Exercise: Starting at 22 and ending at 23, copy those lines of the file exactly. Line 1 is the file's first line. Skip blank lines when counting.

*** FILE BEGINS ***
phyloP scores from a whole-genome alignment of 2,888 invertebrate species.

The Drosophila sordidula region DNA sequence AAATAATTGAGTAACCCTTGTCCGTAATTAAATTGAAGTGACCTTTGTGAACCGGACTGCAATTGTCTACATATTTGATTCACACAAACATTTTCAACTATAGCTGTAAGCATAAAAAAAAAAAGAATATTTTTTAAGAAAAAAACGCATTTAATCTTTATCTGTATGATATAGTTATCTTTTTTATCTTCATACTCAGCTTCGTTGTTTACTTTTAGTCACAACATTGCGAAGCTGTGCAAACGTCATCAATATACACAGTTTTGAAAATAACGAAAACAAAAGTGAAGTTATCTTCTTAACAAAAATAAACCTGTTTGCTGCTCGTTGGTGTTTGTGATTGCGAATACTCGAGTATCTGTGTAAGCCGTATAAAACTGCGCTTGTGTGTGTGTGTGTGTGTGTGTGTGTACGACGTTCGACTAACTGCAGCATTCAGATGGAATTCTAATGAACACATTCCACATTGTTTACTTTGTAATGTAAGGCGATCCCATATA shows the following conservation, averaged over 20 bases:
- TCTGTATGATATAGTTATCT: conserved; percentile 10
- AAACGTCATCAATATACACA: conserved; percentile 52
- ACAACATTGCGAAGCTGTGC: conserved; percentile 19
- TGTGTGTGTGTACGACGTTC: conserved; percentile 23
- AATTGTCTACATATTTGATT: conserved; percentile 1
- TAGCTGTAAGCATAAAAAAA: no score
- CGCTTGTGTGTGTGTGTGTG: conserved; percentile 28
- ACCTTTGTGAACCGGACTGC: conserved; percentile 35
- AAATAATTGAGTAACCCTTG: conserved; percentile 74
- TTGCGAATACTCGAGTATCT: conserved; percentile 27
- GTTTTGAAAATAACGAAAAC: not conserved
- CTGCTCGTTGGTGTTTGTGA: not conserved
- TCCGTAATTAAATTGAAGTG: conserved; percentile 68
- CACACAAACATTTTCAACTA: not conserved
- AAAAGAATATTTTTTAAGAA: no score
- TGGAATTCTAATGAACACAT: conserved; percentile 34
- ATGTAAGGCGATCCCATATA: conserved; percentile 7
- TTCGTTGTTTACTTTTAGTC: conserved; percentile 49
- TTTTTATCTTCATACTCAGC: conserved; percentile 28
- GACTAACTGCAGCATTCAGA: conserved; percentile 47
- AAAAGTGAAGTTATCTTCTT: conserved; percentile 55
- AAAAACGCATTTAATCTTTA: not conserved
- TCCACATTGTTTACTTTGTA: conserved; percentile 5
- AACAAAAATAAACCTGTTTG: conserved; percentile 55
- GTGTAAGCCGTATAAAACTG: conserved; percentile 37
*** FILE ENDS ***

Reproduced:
- GACTAACTGCAGCATTCAGA: conserved; percentile 47
- AAAAGTGAAGTTATCTTCTT: conserved; percentile 55